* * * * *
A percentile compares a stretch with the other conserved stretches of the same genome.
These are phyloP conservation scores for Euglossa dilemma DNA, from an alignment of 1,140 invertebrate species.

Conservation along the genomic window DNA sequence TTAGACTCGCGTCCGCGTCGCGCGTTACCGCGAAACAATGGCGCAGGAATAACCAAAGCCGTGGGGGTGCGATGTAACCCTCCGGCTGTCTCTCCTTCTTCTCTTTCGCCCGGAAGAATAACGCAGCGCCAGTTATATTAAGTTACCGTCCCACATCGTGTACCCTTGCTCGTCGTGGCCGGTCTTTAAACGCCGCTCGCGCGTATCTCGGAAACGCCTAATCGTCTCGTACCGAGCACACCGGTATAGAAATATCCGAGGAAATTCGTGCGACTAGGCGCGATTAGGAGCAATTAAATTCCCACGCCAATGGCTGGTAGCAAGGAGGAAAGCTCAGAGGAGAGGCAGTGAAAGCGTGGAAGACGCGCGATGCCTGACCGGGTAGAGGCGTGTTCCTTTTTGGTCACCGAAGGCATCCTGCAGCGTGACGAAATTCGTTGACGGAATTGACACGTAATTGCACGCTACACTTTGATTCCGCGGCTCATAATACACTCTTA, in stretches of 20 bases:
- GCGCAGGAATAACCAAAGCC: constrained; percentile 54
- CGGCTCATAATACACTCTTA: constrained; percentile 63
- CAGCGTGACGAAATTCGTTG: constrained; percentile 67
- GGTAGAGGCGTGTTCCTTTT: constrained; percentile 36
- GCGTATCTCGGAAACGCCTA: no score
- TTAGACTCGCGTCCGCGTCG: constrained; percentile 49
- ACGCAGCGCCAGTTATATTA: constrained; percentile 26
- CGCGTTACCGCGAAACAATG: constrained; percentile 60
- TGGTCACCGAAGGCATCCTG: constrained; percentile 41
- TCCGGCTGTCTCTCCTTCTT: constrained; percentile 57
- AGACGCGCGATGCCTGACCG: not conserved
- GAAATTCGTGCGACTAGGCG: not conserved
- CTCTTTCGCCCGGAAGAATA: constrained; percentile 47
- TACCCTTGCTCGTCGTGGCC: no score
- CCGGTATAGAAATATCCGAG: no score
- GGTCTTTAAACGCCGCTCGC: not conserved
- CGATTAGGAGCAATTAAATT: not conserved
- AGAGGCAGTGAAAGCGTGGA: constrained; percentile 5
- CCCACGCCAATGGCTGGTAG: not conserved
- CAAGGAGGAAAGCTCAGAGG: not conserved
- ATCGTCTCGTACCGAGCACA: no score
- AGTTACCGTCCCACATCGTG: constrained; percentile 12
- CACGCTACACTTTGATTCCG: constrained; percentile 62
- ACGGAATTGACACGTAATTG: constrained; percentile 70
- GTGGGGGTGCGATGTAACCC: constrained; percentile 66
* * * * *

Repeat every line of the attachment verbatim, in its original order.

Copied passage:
A percentile compares a stretch with the other conserved stretches of the same genome.
These are phyloP conservation scores for Euglossa dilemma DNA, from an alignment of 1,140 invertebrate species.

Conservation along the genomic window DNA sequence TTAGACTCGCGTCCGCGTCGCGCGTTACCGCGAAACAATGGCGCAGGAATAACCAAAGCCGTGGGGGTGCGATGTAACCCTCCGGCTGTCTCTCCTTCTTCTCTTTCGCCCGGAAGAATAACGCAGCGCCAGTTATATTAAGTTACCGTCCCACATCGTGTACCCTTGCTCGTCGTGGCCGGTCTTTAAACGCCGCTCGCGCGTATCTCGGAAACGCCTAATCGTCTCGTACCGAGCACACCGGTATAGAAATATCCGAGGAAATTCGTGCGACTAGGCGCGATTAGGAGCAATTAAATTCCCACGCCAATGGCTGGTAGCAAGGAGGAAAGCTCAGAGGAGAGGCAGTGAAAGCGTGGAAGACGCGCGATGCCTGACCGGGTAGAGGCGTGTTCCTTTTTGGTCACCGAAGGCATCCTGCAGCGTGACGAAATTCGTTGACGGAATTGACACGTAATTGCACGCTACACTTTGATTCCGCGGCTCATAATACACTCTTA, in stretches of 20 bases:
- GCGCAGGAATAACCAAAGCC: constrained; percentile 54
- CGGCTCATAATACACTCTTA: constrained; percentile 63
- CAGCGTGACGAAATTCGTTG: constrained; percentile 67
- GGTAGAGGCGTGTTCCTTTT: constrained; percentile 36
- GCGTATCTCGGAAACGCCTA: no score
- TTAGACTCGCGTCCGCGTCG: constrained; percentile 49
- ACGCAGCGCCAGTTATATTA: constrained; percentile 26
- CGCGTTACCGCGAAACAATG: constrained; percentile 60
- TGGTCACCGAAGGCATCCTG: constrained; percentile 41
- TCCGGCTGTCTCTCCTTCTT: constrained; percentile 57
- AGACGCGCGATGCCTGACCG: not conserved
- GAAATTCGTGCGACTAGGCG: not conserved
- CTCTTTCGCCCGGAAGAATA: constrained; percentile 47
- TACCCTTGCTCGTCGTGGCC: no score
- CCGGTATAGAAATATCCGAG: no score
- GGTCTTTAAACGCCGCTCGC: not conserved
- CGATTAGGAGCAATTAAATT: not conserved
- AGAGGCAGTGAAAGCGTGGA: constrained; percentile 5
- CCCACGCCAATGGCTGGTAG: not conserved
- CAAGGAGGAAAGCTCAGAGG: not conserved
- ATCGTCTCGTACCGAGCACA: no score
- AGTTACCGTCCCACATCGTG: constrained; percentile 12
- CACGCTACACTTTGATTCCG: constrained; percentile 62
- ACGGAATTGACACGTAATTG: constrained; percentile 70
- GTGGGGGTGCGATGTAACCC: constrained; percentile 66